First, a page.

The national ambulance surveillance system: A novel method for monitoring acute alcohol, illicit and pharmaceutical drug related-harms using coded Australian ambulance clinical records

Dan I. Lubman, Sharon Matthews, Cherie Heilbronn, Jessica J. Killian, Rowan P. Ogeil, Belinda Lloyd, Katrina Witt, Rose Crossin, Karen Smith, Emma Bosley, Rosemary Carney, Alex Wilson, Matthew Eastham, Toby Keene, Carol Shipp, Debbie Scott

Research output: Contribution to journalArticleResearchpeer-review

19 Citations (Scopus)


Although harmful consumption of alcohol and other drugs (both illicit and pharmaceutical) significantly contribute to global burden of disease, not all harms are captured within existing morbidity data sources. Indeed, harms occurring in the community may be missed or under-reported. This paper describes the National Ambulance Surveillance System, a unique Australian system for monitoring and mapping acute harms related to alcohol and other drug consumption. Data are sourced from paramedic electronic patient care records provided by ambulance services from across Australia. Coding occurs in a purpose-built system, by a team of specialised research assistants. Alcohol, and specific illicit and pharmaceutical drugs, rather than broad drug classes, are manually coded and the dataset is reviewed and cleaned prior to analysis. The National Ambulance Surveillance System is an ongoing, dynamic surveillance system of alcohol and other drug-related harms across Australia. The data includes more than 140 output variables per attendance, including individual substances, demographics, temporal, geospatial, and clinical data (e.g., Glasgow Coma Scale score, naloxone provision and response, outcome of attendance). The National Ambulance Surveillance System is an internationally unique population-level surveillance system of acute harms arising from alcohol and other drug consumption. Dissemination of National Ambulance Surveillance System data has been used to inform and evaluate policy approaches and potential points of intervention, as well as guide workforce development needs and clinical practice at the local and national level. This methodology could be replicated in other countries.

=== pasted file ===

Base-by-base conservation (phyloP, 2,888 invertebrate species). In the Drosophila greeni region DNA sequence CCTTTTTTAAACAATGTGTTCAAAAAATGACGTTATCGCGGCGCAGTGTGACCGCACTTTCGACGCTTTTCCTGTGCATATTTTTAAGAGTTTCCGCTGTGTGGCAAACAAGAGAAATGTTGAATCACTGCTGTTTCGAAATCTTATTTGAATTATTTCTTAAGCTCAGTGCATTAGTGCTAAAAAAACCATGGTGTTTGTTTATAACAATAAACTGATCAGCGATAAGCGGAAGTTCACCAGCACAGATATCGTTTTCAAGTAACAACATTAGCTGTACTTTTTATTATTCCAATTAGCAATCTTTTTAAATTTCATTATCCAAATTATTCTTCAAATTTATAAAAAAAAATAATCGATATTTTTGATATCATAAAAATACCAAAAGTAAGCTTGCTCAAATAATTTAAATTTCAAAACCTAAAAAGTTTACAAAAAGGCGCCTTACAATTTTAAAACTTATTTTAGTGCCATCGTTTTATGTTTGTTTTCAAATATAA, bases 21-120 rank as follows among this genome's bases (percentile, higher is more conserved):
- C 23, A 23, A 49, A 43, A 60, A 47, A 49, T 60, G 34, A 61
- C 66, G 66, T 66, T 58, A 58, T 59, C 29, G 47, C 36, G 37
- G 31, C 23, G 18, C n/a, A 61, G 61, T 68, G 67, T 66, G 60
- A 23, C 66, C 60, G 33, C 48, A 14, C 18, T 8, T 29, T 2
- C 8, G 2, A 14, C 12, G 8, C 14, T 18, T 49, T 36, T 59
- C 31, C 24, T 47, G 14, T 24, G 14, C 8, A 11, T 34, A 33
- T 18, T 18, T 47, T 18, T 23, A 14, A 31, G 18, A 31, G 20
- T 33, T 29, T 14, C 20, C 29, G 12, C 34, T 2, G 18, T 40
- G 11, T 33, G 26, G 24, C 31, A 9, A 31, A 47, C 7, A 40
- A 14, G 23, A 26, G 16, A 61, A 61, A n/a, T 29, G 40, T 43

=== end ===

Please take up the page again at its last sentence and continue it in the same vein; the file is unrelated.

Original languageEnglish
Article numbere0228316
Number of pages15
JournalPLoS ONE
Issue number1
Publication statusPublished - Jan 2020

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